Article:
Odd British Laws about CarpetYou are breaking a human rights law if you beat a person. Meanwhile, you are facing an animal welfare law offence if you hurt a dog. And if you beat or shake a carpet or rug out on the street, you are also committing a violation.

The Magna Carta or ‘The Great Charter’ remains the cornerstone of the British constitution. Several of their old legislations are changed and deleted, while some continue to be in effect. While mostly reasonable, a few may be considered ridiculous. Here are some of them.

Why is it illegal to beat a carpet?

It is illegal to beat or shake any carpet, rug, or mat on the street after 8am, according to Section 60 of Metropolitan Police Act 1839. This is because people cannot throw any dirt or rubbish that could fall into the sewers or a drain that will cause inconvenience in the neighbourhood.

Try cleaning your carpets and rugs inside your house, but also be wary of the health risks. Cleaning specialists from Carpet Bright UK suggest sending it to professional cleaners instead to save you the trouble. You will both be watching out for your health and avoiding breaking the law.

What are the other odd British Laws to look out for?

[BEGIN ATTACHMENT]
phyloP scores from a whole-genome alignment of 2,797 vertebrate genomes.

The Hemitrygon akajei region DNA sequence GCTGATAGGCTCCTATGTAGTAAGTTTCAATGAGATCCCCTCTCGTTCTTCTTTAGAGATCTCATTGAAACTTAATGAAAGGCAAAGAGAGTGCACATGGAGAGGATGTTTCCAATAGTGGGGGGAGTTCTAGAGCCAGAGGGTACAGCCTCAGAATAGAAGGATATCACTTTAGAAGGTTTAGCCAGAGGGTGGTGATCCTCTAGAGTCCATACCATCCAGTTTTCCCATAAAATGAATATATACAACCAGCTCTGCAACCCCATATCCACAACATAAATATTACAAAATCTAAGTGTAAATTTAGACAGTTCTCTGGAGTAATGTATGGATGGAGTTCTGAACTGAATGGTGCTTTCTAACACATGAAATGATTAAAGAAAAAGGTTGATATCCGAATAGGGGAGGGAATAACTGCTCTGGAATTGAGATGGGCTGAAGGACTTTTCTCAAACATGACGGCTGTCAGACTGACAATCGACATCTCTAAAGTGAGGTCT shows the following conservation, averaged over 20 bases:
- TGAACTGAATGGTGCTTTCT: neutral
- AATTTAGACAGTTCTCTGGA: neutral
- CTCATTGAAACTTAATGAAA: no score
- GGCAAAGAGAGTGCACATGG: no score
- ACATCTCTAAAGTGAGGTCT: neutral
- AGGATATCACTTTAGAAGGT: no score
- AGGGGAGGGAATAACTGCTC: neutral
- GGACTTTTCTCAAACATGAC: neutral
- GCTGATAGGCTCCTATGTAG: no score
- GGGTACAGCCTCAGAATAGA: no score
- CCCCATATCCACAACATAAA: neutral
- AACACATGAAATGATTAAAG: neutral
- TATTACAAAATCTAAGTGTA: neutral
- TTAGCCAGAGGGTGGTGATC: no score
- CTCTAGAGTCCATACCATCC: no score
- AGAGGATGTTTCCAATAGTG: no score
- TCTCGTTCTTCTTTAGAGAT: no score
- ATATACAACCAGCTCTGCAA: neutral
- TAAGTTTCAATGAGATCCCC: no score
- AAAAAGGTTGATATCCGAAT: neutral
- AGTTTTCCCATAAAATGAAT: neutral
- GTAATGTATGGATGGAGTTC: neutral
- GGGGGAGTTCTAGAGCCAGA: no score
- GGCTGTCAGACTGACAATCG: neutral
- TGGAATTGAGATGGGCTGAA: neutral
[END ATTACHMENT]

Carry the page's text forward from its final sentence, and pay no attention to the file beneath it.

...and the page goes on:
• Under the same Metropolitan Police Act about carpet-beating, it is an offence to carry planks, ladders, poles, etc., on a pavement, as this can prevent people from moving freely.
  • Section 12 of the 1872 Licensing Act states that, “any person found drunk… on any licensed premises, shall be liable to a penalty.”
  • You cannot handle salmon in suspicious circumstances, says the 1986 Salmon Act, to ban poaching or stealing.  
  • It is illegal to keep a pigsty in front of your house, unless duly hidden, as initiated by Town Police Clauses Act 1847 Section 28.
  • Under the same clause, it is illegal to create a washing line across any street. This is to avoid obstructions in the neighbourhood.

Some legislation may seem strange, but they promote discipline and order. The Law Commission has provided answers for other odd laws and the truth behind them. Look closely into your daily activities – you may be breaking a law without knowing it.